Rubrics Made Easy

Rubrics help instructors:

  1. Assess assignments consistently from student-to-student.
  2. Save time in grading, both short-term and long-term.
  3. Give timely, effective feedback and promote student learning in a sustainable way.
  4. Clarify expectations and components of an assignment for both students and course TAs.
  5. Refine teaching skills by evaluating rubric results.


Rubrics help students:

  1. Understand expectations and components of an assignment.
  2. Become more aware of their learning process and progress.
  3. Improve work through timely and detailed feedback.


How can you develop a rubric?

Getting Started

  • Start small by creating one rubric for one assignment in a semester.
  • Ask colleagues if they have developed rubrics for similar assignments.
  • Although it takes time to build a rubric, time will be saved in the long run as grading and providing feedback on student work will become more streamlined.

Rubric Development Guidelines

  1. Examine an assignment for your course.
  2. Outline the elements or critical attributes to be evaluated (these attributes must be objectively measurable).
  3. Create an evaluative range for performance quality under each element; for instance, “excellent,” “good,” “unsatisfactory.”
  4. You can reinforce a developmental approach by students by using a developmental scale in your rubric, like “Beginning”, “Emerging” and “Exemplary.”
  5. Add descriptors that qualify each level of performance:
  6. Avoid using subjective or vague criteria such as “interesting” or “creative”; instead, outline objective indicators that would fall under these categories.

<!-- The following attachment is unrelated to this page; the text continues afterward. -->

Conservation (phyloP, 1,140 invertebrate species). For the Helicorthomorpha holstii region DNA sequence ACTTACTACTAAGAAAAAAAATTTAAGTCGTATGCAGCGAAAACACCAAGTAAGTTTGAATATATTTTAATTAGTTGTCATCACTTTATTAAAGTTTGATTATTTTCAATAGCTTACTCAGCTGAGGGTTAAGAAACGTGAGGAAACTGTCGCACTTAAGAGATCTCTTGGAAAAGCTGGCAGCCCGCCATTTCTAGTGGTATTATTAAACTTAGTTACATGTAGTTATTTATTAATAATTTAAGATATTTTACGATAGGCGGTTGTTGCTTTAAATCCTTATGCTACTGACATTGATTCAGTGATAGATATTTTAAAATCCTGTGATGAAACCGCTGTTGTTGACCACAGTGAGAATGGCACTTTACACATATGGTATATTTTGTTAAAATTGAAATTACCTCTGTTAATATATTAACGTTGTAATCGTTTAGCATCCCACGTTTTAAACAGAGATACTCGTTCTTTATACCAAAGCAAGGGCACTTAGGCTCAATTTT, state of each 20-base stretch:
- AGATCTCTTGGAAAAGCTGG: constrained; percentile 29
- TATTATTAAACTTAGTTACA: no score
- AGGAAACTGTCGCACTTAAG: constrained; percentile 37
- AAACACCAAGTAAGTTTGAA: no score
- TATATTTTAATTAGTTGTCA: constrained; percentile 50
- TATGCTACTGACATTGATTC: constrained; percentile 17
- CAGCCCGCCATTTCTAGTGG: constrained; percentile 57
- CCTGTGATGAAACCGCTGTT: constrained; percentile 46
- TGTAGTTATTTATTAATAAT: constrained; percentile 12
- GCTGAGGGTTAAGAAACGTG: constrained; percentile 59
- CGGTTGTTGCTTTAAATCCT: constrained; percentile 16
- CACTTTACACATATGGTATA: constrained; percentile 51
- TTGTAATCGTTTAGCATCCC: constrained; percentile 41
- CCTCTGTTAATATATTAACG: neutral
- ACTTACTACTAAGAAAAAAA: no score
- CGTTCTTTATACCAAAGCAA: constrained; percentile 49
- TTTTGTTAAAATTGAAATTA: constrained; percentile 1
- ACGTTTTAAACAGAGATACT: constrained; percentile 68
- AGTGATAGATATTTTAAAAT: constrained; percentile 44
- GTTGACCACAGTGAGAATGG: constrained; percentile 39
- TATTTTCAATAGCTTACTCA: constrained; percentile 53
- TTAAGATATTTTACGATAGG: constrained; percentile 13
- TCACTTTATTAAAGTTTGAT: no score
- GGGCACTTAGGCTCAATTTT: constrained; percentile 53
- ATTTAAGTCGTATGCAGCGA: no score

7. The criteria must clearly differentiate one performance level from another.
  8. Assign a numerical scale to each level.
  9. Give a draft of the rubric to your colleagues and/or TAs for feedback.
  10. Train students to use your rubric and solicit feedback; this will help you judge whether the rubric is clear to them and will identify any weaknesses.
  11. Rework the rubric based on the feedback.

When developing rubrics consider the following:

  1. A rubric can be a fillable pdf that can easily be e-mailed to students.
  2. How much class time is required for teaching and re-teaching the rubric.


How can you incorporate rubrics in a course?

  1. Rubrics are most often used to grade written assignments, but they have many other uses.
  2. They can be used for oral presentations.
  3. They are a great tool to evaluate teamwork and individual contribution to group tasks.
  4. Rubrics facilitate peer-review by setting evaluation standards.
  5. Students can use them for self-assessment to improve personal performance and learning.
  6. For larger assignments, have students use the rubric to provide peer assessment on various drafts.
  7. Encourage students to use the rubrics to assess their own work.
  8. Motivate students to improve their work by using rubric feedback to resubmit their work incorporating the feedback.

Here is a sample strategy for introducing rubrics to students:

  • Provide samples, or smaller sections of samples, of a complete assignment (consider asking previous students for permission to use their assignments as samples, provided that you remove their names).
  • Have students evaluate the assignments individually using the rubric.